I have girl/boy twins.
Aside from discrepancies in their sleeping and eating habits, they were treated virtually the same for the first year of their lives. Yes, we had blue and pink blankets, onesies swirled with flowers and onesies peppered with firetrucks, but such is the reality of the day-to-day with twins that, as babies, they often wore whatever was to hand. They dipped in and out of a common collection of age-appropriate toys. They ate and drank from a shared set of crockery, the designs of which were both traditionally feminine and traditionally masculine. They were read the same books; they were spoken to and praised in comparable ways.
And then, poof, somewhere around their first birthday, it was as if the gender fairy flitted into our house and waved her magic wand, dusting them both with stereotypes. All of a sudden, my girl twin started ferrying around the toy chest’s lone baby doll, tending to his manifold needs as much as her rudimentary coordination would allow. At the same time, my boy twin became absolutely obsessed with smartphones. He keyed in numbers and toggled buttons with gusto. He had a strange reverence for wires and the act of charging.
Here they were, at 1 year old, poster children for the power of nature over nurture when it comes to typical gender play. The writing, it would seem, was on the wall.
But was it?
As parents, we are endlessly fascinated by the differences between our sons and our daughters, and boys and girls are different, no doubt about it. There is far too much anecdotal and scientific evidence to suggest that the kind of gender typical behavior we notice in the children all around us is statistically insignificant. The important question, however, is not whether such sex-specific behavior occurs—we know it does. The important question is why it occurs.
Twins, it turns out, are particularly illuminating here. According to a large study of three and four year old twins, cited by neuroscientist Lise Eliot as part of her extensive research on this topic in Pink Brain, Blue Brain, “typical gender play is roughly 50 percent heritable” and 50 percent socially determined. Which means that whether your son plays with cars or your daughter nurses her stuffed animals could, in a totally neutral atmosphere, boil down to the flip of a coin. Internalize that for a moment. And then compare it to what you witness on a daily basis in your own home, as well as in the wider world. I’m guessing those real-life scenes make a mockery of any putative heads-or-tails divide.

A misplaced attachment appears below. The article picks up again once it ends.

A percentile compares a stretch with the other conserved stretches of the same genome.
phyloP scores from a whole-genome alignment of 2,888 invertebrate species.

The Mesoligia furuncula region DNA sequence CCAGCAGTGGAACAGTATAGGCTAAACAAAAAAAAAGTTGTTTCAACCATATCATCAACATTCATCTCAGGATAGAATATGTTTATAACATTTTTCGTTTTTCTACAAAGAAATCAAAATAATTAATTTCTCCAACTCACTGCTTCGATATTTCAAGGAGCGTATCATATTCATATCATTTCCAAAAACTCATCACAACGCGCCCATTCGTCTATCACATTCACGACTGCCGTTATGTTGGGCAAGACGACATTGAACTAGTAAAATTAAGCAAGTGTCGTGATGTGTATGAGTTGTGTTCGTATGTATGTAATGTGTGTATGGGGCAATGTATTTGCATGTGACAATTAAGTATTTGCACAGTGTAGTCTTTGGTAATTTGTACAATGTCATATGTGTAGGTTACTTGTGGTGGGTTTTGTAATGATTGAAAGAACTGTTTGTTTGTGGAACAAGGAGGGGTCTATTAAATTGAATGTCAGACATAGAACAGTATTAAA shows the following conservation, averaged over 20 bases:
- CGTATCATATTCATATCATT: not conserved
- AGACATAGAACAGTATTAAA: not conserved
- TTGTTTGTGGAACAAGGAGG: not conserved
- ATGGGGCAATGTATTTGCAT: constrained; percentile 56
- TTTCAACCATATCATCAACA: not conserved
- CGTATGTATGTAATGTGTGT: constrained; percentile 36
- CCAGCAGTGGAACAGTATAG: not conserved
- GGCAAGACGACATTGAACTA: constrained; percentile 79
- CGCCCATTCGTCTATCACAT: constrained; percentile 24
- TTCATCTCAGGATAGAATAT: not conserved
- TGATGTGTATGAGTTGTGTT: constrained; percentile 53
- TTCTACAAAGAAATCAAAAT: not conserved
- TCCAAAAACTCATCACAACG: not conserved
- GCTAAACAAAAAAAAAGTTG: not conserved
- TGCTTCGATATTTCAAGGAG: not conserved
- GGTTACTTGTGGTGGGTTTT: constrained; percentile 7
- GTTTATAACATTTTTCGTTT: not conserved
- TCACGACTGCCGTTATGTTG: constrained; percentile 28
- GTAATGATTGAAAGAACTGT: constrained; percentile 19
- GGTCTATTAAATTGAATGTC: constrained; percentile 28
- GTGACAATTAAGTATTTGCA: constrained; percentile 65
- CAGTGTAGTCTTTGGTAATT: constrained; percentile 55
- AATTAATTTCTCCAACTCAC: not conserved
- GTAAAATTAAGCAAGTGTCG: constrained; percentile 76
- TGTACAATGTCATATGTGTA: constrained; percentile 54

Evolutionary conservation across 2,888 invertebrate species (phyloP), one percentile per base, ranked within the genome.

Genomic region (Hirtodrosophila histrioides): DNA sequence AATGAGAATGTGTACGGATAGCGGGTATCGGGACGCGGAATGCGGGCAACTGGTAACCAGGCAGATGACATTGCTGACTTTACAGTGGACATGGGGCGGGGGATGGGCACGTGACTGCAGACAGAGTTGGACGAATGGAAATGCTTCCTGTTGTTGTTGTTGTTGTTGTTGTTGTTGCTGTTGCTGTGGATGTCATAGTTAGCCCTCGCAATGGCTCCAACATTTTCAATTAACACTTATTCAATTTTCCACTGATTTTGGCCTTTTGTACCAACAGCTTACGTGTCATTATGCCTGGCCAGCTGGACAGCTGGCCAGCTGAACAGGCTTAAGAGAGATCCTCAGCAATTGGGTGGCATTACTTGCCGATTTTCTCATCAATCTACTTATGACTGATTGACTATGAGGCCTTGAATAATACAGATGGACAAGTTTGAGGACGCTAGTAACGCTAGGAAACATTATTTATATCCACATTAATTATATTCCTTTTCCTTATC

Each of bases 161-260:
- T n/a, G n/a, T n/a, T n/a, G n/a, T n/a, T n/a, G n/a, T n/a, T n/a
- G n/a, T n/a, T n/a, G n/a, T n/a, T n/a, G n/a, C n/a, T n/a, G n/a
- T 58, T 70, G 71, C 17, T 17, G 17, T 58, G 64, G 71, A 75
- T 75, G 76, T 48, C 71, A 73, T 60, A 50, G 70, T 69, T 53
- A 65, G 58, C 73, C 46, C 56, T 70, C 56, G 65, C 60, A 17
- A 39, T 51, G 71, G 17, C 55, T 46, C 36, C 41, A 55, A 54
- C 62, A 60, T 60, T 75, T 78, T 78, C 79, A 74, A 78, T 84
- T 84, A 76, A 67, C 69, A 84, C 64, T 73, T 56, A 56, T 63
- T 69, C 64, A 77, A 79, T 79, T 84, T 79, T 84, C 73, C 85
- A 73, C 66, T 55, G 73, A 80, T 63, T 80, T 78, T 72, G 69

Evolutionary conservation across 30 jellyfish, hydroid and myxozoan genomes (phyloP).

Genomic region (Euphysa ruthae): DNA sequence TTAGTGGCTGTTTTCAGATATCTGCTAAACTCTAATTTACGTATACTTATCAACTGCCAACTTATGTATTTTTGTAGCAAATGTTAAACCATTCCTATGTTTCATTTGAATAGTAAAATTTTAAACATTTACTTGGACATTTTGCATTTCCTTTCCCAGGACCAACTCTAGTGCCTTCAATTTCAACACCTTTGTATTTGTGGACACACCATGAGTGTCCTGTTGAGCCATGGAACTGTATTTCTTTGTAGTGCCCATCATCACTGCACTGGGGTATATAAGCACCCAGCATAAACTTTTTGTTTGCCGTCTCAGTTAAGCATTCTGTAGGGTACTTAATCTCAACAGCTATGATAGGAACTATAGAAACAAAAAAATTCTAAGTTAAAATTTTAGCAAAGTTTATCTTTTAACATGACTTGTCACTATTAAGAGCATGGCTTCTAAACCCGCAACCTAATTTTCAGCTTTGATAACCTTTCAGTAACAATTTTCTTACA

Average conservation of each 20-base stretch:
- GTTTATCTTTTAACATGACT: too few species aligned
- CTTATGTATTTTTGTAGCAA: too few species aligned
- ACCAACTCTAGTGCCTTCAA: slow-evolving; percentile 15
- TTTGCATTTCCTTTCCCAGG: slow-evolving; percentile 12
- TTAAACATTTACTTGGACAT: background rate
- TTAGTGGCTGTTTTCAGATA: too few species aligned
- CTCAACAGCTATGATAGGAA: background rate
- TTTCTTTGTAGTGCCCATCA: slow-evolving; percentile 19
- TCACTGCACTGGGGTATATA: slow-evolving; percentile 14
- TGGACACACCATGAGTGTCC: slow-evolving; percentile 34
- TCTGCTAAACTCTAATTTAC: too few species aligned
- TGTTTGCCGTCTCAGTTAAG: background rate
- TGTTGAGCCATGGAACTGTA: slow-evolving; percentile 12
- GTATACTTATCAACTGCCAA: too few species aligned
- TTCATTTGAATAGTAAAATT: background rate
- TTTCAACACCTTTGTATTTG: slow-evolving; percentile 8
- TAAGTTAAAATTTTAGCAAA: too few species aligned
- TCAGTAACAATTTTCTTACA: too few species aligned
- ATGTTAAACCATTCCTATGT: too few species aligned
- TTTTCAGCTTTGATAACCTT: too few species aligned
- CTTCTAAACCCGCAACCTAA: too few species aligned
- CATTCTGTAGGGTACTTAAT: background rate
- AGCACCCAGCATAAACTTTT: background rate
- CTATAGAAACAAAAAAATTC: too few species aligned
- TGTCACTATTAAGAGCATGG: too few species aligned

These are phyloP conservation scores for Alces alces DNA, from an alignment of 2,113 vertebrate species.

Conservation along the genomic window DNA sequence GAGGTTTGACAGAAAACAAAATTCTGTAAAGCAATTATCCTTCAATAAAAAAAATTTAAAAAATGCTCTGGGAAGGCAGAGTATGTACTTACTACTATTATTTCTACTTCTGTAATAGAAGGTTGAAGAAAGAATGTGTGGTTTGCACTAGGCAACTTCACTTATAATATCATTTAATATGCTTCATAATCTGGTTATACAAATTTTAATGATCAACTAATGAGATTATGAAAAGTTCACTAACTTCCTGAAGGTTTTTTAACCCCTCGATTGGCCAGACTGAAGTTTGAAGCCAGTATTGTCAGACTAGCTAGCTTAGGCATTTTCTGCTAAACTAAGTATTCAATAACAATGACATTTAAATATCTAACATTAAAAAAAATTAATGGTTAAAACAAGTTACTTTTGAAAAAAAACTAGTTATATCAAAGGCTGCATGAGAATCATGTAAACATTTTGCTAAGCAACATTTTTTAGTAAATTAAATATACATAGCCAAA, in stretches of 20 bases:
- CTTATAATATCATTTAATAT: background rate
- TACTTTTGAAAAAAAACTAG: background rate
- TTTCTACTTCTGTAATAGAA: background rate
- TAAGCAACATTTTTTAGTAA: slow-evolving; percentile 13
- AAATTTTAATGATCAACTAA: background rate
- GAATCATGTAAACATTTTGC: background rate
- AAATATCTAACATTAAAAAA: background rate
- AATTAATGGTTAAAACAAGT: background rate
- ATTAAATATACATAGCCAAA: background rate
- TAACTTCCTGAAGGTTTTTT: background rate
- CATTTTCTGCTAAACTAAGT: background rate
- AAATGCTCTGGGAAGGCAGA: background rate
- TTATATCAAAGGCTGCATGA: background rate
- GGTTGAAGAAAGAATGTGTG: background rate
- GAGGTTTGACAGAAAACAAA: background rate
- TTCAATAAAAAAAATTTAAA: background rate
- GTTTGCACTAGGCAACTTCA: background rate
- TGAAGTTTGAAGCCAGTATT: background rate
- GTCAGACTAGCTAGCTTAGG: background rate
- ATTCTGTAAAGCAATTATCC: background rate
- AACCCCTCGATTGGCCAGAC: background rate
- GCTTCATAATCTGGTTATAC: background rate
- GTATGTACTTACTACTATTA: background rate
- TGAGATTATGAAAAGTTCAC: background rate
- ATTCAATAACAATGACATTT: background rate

The reason for the gap between the theory of what is innate and the reality of what we see is us. It is the parents: our preconceptions, our expectations, the colors we decorate with, the toys we buy, the opportunities we fashion, the messages we send. None of it is done maliciously, much of it is done unwittingly, and it’s not entirely our faults, either: we are up against towering forces in the marketplace and in the media. It’s fair to say, in fact, that the entire parenting ethos right now is characterized by an over-privileging of both gender’s relevance and its explanatory power—characterized, that is, by the tendency to give gender disproportionate weight at the expense of other factors such as pecking order or (non sex-based) temperament: My son is wild because he is a boy. My daughter likes princesses because she is a girl.
But the truth is, if twins are to be believed, that gender doesn’t have anywhere near the inherent explanatory power we like to think. And the rub is that the more stock we put in it as parents, the more we perpetuate the unnecessary stereotypes it gives rise to.
My own twins have showed me what can happen when you break that cycle. For instead of boxing them in, based on their early—and presumably hardwired—display of predilection (dolls for her, technology for him), I worked hard to keep options and doors open: in their games, in their clothing, in their senses of self. I didn’t simply reinforce their initial interests by treating those first forays into play as immutable points on the map of their nascent personalities, because the young brain is not immutable. It is plastic: it changes and adapts to experience.
In the early years, it is the parents who are responsible for what a child experiences. It is the parents who decide what a child is exposed to or not: whether a boy is allowed to push a stroller or have the pink bike he covets; whether a girl is allowed to opt out of frilly dresses or dig for worms.
Does all of this really matter, you might ask? Is the effort it takes to create an even quasi gender-neutral environment in which to raise our kids really worth it? Well, it only matters, as Eliot says, it’s only worth it, if you are looking to elicit from your children the “full spectrum of emotional and cognitive abilities.”
My twins are 4 now and, while they have picked up on the construct that certain things are “for girls” and certain things are “for boys,” they are very happy to circumvent the categories. My son wears nail polish and dresses and sparkly shoes. My daughter is more likely than any of her three brothers to stop on the street and watch a digger in action. They both play with dolls, they both play with gadgets. They both enjoy Sofia the First. They both run riot as superheroes.
And yet, they also both continue to exhibit typical gender traits. Which is fine. The aim is not to make childhood a wholly unisex affair: whether a baby is born a boy or a girl will always count. The aim, rather, is to strike a middle ground where gender is embraced, but not used to limit or pigeonhole. Where it is nurtured, but not used to justify. To let girls be girls and boys be boys to the extent that it is a natural outgrowth of who they are as human beings and not an artificial reflection of what society tells us they should be.
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